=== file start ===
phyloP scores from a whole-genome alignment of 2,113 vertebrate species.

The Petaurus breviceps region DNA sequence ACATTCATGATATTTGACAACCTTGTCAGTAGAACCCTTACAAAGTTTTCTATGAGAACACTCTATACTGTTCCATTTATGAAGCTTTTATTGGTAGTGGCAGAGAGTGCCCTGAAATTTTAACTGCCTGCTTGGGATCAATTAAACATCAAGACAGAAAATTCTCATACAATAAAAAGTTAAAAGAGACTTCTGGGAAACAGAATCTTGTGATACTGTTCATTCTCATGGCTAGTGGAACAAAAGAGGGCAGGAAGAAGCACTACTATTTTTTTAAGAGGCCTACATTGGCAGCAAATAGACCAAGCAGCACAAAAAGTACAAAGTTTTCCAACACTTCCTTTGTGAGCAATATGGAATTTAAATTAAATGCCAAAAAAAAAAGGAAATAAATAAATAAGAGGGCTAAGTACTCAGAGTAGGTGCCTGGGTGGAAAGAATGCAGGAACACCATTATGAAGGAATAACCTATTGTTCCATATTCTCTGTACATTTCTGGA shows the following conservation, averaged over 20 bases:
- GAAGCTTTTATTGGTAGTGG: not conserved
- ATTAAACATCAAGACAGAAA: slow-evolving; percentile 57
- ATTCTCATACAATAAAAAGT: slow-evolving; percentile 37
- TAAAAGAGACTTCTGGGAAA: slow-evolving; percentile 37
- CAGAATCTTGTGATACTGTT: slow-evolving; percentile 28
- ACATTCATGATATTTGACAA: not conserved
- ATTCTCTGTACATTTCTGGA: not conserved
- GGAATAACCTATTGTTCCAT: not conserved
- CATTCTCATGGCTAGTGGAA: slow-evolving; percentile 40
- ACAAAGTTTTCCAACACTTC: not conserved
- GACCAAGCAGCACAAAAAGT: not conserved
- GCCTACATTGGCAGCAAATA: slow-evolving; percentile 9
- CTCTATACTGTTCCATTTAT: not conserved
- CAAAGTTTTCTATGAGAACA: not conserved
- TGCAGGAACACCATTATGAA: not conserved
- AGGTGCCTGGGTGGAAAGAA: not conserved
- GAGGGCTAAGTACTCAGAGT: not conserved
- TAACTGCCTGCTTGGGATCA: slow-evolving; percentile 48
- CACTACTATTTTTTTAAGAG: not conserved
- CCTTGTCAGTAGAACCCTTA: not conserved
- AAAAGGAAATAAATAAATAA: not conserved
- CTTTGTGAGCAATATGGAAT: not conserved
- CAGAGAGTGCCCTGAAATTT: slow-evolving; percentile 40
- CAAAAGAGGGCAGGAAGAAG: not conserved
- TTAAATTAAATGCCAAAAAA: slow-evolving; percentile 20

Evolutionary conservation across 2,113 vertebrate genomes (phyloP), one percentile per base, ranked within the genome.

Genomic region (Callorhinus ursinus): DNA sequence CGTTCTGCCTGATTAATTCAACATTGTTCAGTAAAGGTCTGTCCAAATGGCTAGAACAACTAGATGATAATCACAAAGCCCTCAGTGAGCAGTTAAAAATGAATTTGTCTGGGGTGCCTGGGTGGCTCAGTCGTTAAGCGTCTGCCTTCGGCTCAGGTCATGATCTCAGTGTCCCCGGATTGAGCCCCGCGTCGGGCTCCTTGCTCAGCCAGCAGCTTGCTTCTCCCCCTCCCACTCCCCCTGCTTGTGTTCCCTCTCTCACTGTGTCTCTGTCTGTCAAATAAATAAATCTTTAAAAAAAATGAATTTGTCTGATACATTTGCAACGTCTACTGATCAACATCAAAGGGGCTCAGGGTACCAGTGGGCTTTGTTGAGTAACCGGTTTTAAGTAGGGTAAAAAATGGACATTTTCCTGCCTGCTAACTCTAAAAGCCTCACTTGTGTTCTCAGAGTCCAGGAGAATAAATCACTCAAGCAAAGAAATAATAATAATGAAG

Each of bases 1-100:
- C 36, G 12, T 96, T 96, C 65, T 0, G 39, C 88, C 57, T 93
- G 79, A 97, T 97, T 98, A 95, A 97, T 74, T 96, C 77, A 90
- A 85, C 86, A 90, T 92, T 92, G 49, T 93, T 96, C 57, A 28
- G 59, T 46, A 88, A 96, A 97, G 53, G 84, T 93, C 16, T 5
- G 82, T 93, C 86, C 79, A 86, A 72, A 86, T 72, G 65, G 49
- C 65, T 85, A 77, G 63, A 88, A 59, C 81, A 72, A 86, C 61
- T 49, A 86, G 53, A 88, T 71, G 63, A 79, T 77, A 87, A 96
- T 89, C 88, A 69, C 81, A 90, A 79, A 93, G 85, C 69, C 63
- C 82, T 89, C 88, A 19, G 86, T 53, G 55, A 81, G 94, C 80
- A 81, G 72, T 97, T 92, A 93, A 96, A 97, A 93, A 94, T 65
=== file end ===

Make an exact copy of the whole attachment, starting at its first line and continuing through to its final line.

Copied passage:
phyloP scores from a whole-genome alignment of 2,113 vertebrate species.

The Petaurus breviceps region DNA sequence ACATTCATGATATTTGACAACCTTGTCAGTAGAACCCTTACAAAGTTTTCTATGAGAACACTCTATACTGTTCCATTTATGAAGCTTTTATTGGTAGTGGCAGAGAGTGCCCTGAAATTTTAACTGCCTGCTTGGGATCAATTAAACATCAAGACAGAAAATTCTCATACAATAAAAAGTTAAAAGAGACTTCTGGGAAACAGAATCTTGTGATACTGTTCATTCTCATGGCTAGTGGAACAAAAGAGGGCAGGAAGAAGCACTACTATTTTTTTAAGAGGCCTACATTGGCAGCAAATAGACCAAGCAGCACAAAAAGTACAAAGTTTTCCAACACTTCCTTTGTGAGCAATATGGAATTTAAATTAAATGCCAAAAAAAAAAGGAAATAAATAAATAAGAGGGCTAAGTACTCAGAGTAGGTGCCTGGGTGGAAAGAATGCAGGAACACCATTATGAAGGAATAACCTATTGTTCCATATTCTCTGTACATTTCTGGA shows the following conservation, averaged over 20 bases:
- GAAGCTTTTATTGGTAGTGG: not conserved
- ATTAAACATCAAGACAGAAA: slow-evolving; percentile 57
- ATTCTCATACAATAAAAAGT: slow-evolving; percentile 37
- TAAAAGAGACTTCTGGGAAA: slow-evolving; percentile 37
- CAGAATCTTGTGATACTGTT: slow-evolving; percentile 28
- ACATTCATGATATTTGACAA: not conserved
- ATTCTCTGTACATTTCTGGA: not conserved
- GGAATAACCTATTGTTCCAT: not conserved
- CATTCTCATGGCTAGTGGAA: slow-evolving; percentile 40
- ACAAAGTTTTCCAACACTTC: not conserved
- GACCAAGCAGCACAAAAAGT: not conserved
- GCCTACATTGGCAGCAAATA: slow-evolving; percentile 9
- CTCTATACTGTTCCATTTAT: not conserved
- CAAAGTTTTCTATGAGAACA: not conserved
- TGCAGGAACACCATTATGAA: not conserved
- AGGTGCCTGGGTGGAAAGAA: not conserved
- GAGGGCTAAGTACTCAGAGT: not conserved
- TAACTGCCTGCTTGGGATCA: slow-evolving; percentile 48
- CACTACTATTTTTTTAAGAG: not conserved
- CCTTGTCAGTAGAACCCTTA: not conserved
- AAAAGGAAATAAATAAATAA: not conserved
- CTTTGTGAGCAATATGGAAT: not conserved
- CAGAGAGTGCCCTGAAATTT: slow-evolving; percentile 40
- CAAAAGAGGGCAGGAAGAAG: not conserved
- TTAAATTAAATGCCAAAAAA: slow-evolving; percentile 20

Evolutionary conservation across 2,113 vertebrate genomes (phyloP), one percentile per base, ranked within the genome.

Genomic region (Callorhinus ursinus): DNA sequence CGTTCTGCCTGATTAATTCAACATTGTTCAGTAAAGGTCTGTCCAAATGGCTAGAACAACTAGATGATAATCACAAAGCCCTCAGTGAGCAGTTAAAAATGAATTTGTCTGGGGTGCCTGGGTGGCTCAGTCGTTAAGCGTCTGCCTTCGGCTCAGGTCATGATCTCAGTGTCCCCGGATTGAGCCCCGCGTCGGGCTCCTTGCTCAGCCAGCAGCTTGCTTCTCCCCCTCCCACTCCCCCTGCTTGTGTTCCCTCTCTCACTGTGTCTCTGTCTGTCAAATAAATAAATCTTTAAAAAAAATGAATTTGTCTGATACATTTGCAACGTCTACTGATCAACATCAAAGGGGCTCAGGGTACCAGTGGGCTTTGTTGAGTAACCGGTTTTAAGTAGGGTAAAAAATGGACATTTTCCTGCCTGCTAACTCTAAAAGCCTCACTTGTGTTCTCAGAGTCCAGGAGAATAAATCACTCAAGCAAAGAAATAATAATAATGAAG

Each of bases 1-100:
- C 36, G 12, T 96, T 96, C 65, T 0, G 39, C 88, C 57, T 93
- G 79, A 97, T 97, T 98, A 95, A 97, T 74, T 96, C 77, A 90
- A 85, C 86, A 90, T 92, T 92, G 49, T 93, T 96, C 57, A 28
- G 59, T 46, A 88, A 96, A 97, G 53, G 84, T 93, C 16, T 5
- G 82, T 93, C 86, C 79, A 86, A 72, A 86, T 72, G 65, G 49
- C 65, T 85, A 77, G 63, A 88, A 59, C 81, A 72, A 86, C 61
- T 49, A 86, G 53, A 88, T 71, G 63, A 79, T 77, A 87, A 96
- T 89, C 88, A 69, C 81, A 90, A 79, A 93, G 85, C 69, C 63
- C 82, T 89, C 88, A 19, G 86, T 53, G 55, A 81, G 94, C 80
- A 81, G 72, T 97, T 92, A 93, A 96, A 97, A 93, A 94, T 65